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The Rush University College of Nursing has dedicated financial need and merit scholarships for diverse and underrepresented students in nursing. These scholarships come from a number of different sources, but represent a focused effort on the part of the College of Nursing to provide dedicated dollars to increase the diversity of our student body. The college understands the importance of preparing nurse clinicians who reflect the populations for which we care and the need to provide financial assistance to help our students meet their goals.

We encourage diverse applicants to simply apply for financial aid. If there is an available scholarship for which you qualify, you will be automatically considered. If you have questions about the financial aid process, please refer to the Office of Financial Aid website.

One example of a scholarship specifically for diverse/underrepresented students is the Rush University Diversity Scholarship Award Program. Click on the click to learn more about this scholarship.
Another scholarship for which matching grants are still available is the Robert Wood Johnson Foundation New Careers in Nursing Awards for GEM students.

The Robert Wood Johnson Foundation (RWJF) in collaboration with the American Association of Colleges of Nursing (AACN) created the Robert Wood Johnson Foundation New Careers in Nursing, a scholarship program to help alleviate the nursing shortage and increase the diversity of nursing professionals. Through grants to schools of nursing, the program provides scholarships to college graduates without nursing degrees who have been admitted into accelerated baccalaureate and master's nursing programs.

In May 2013, Rush University College of Nursing was awarded a $120,000 grant from the Robert Wood Johnson Foundation toward scholarships for the pre-licensure generalist entry master's (GEM) program. Lisa Rosenberg, PhD, RN, is the director for this new grant.  For the Spring 2014 (Jan.) term Rush will offer selected newly enrolled qualified GEM students from underrepresented or disadvantaged backgrounds a $10,000 RWJF scholarship. Funds from the College of Nursing and the University Diversity Scholarship Award Program will provide matching grants of $10,000 to an additional number of qualified students in the Summer 2014 (May) term who meet the RWJF criteria and are in financial need. "We believe these scholarships will make a significant impact in reducing student debt, while increasing the opportunity for diverse or disadvantaged students to receive a graduate education in nursing," said Lisa Rosenberg, NCIN program director and associate dean for admissions and recruitment in the college. This is the fifth time in the last six years Rush University College of Nursing has been awarded this grant.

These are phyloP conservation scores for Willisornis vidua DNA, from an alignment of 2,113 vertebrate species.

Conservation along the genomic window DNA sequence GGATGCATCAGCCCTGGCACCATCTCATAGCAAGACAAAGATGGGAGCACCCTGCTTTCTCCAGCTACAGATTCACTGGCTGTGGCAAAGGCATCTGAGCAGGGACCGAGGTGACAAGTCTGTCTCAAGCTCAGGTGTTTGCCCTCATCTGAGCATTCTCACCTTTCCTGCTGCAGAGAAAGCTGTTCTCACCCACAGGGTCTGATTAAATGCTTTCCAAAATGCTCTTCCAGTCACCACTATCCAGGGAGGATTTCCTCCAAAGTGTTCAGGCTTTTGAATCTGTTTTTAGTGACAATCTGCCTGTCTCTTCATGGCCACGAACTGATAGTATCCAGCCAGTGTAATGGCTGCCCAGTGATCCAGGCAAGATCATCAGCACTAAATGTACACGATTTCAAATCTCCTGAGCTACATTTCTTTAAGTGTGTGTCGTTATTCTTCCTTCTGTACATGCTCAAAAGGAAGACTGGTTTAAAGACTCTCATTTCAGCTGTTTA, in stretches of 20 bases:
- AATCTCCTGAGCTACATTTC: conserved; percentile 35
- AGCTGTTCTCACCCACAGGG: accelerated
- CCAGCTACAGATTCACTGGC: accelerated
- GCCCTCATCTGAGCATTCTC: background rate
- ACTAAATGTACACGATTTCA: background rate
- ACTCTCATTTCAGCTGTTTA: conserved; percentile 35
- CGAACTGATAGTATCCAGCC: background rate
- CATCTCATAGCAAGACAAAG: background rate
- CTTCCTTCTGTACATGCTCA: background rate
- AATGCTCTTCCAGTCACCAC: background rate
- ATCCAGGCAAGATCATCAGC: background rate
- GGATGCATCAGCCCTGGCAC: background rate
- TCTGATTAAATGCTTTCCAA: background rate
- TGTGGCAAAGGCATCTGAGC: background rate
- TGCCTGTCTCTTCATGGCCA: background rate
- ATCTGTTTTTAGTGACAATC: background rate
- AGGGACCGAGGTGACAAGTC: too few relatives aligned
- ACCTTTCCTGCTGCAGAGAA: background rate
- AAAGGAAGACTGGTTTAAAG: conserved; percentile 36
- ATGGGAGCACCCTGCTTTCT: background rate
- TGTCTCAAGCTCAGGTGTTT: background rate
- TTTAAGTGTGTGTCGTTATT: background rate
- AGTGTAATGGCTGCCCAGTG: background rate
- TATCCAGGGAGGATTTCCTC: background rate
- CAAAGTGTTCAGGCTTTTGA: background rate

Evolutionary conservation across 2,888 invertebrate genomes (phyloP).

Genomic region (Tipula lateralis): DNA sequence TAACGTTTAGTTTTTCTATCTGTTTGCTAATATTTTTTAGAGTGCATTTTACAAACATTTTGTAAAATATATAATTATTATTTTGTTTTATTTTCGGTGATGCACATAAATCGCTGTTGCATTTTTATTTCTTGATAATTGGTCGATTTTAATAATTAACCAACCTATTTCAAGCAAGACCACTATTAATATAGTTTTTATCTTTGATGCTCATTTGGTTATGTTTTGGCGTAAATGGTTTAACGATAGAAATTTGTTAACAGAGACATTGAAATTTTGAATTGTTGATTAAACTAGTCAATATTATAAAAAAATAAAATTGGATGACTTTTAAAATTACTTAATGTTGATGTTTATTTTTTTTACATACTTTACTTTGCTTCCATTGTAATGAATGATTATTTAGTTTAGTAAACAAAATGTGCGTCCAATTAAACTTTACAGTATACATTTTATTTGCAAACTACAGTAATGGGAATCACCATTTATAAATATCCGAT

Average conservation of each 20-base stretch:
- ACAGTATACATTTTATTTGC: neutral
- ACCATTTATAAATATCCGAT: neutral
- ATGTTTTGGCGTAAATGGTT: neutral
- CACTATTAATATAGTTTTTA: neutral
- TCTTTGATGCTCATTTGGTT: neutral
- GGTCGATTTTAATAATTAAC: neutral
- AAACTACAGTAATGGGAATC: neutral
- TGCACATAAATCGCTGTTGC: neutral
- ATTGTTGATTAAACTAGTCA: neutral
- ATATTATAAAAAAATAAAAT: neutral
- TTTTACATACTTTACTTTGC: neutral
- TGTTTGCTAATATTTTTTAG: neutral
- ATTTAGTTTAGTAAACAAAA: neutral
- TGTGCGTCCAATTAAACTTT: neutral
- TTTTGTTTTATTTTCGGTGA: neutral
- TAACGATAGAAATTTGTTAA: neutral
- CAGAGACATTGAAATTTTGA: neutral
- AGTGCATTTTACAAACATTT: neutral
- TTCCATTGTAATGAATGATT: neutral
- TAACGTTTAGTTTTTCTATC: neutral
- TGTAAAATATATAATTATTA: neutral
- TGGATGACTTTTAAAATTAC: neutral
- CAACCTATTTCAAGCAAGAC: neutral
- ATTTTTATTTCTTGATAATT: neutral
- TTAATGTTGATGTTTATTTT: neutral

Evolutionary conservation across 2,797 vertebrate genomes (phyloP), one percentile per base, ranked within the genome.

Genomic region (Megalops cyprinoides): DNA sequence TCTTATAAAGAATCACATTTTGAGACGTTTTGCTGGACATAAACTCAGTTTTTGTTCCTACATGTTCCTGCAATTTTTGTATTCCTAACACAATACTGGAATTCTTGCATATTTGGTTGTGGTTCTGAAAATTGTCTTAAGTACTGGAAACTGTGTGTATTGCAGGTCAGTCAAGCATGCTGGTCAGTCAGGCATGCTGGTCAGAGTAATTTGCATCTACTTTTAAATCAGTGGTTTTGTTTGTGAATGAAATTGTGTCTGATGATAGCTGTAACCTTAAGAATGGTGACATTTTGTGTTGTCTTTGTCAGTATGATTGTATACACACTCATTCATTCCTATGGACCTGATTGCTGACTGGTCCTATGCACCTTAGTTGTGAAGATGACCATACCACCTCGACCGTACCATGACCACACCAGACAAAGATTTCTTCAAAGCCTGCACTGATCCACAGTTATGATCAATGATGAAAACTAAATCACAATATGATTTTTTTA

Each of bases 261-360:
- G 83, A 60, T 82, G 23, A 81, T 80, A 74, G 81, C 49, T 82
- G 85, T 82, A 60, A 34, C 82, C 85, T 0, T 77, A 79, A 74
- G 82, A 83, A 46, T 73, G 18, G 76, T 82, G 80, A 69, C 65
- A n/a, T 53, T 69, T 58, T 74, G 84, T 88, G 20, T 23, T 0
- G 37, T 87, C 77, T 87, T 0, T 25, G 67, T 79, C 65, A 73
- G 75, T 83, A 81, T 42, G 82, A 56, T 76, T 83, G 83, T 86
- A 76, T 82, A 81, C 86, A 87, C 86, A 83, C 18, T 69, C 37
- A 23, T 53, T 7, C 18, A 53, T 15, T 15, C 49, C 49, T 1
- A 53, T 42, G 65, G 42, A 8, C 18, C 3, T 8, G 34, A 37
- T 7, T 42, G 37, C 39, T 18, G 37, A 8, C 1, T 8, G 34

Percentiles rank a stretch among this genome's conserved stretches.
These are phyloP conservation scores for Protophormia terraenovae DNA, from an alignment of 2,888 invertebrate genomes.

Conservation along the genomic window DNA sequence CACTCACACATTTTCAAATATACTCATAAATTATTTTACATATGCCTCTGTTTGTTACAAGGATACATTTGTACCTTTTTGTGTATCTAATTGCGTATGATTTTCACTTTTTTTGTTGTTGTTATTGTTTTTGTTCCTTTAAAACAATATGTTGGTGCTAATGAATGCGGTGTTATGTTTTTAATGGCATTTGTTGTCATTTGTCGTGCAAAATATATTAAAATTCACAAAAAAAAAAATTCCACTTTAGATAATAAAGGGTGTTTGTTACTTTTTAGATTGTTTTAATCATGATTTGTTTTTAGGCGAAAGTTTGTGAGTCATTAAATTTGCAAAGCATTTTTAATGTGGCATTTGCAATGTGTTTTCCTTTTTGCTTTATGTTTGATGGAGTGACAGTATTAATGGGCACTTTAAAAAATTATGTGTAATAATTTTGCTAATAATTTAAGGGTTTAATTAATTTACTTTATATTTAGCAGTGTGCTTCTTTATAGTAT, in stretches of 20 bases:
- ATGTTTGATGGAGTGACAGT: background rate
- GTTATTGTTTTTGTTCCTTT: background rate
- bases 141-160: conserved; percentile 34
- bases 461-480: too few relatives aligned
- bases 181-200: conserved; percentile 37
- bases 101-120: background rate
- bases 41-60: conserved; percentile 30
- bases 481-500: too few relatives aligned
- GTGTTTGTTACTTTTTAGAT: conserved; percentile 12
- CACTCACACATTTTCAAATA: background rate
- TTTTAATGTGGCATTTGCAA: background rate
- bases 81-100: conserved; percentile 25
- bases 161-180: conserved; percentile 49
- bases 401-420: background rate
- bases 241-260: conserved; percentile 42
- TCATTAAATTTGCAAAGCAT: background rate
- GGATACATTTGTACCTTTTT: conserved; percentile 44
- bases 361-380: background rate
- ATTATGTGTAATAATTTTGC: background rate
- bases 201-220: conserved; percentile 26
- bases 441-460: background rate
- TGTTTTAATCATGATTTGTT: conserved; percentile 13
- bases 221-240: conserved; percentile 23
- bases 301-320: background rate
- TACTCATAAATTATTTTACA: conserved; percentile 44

Students will be eligible for the Robert Wood Johnson GEM scholarships if they are African-American, Hispanic, American Indian, specific Asian populations or male (groups underrepresented in nursing) or from financially disadvantaged backgrounds. An individual from a financially disadvantaged background is defined as one who comes from a family with an annual income below a level based on low-income thresholds according to family size published by the U.S. Bureau of the Census, adjusted annually for changes in the consumer price index (CPI), and adjusted by the Secretary of Health and Human Services for use in health professions and nursing programs. Students should contact the Office of Financial Aid if they are interested in applying for this award.

The Robert Wood Johnson Foundation focuses on the pressing health and health care issues facing our country. As the nation's largest philanthropy devoted exclusively to health and health care, the Foundation works with a diverse group of organizations and individuals to identify solutions and achieve comprehensive, measurable and timely change. For 40 years the Foundation has brought experience, commitment and a rigorous, balanced approach to the problems that affect the health and health care of those it serves. When it comes to helping Americans lead healthier lives and get the care they need, the Foundation expects to make a difference in your lifetime. For more information, visit


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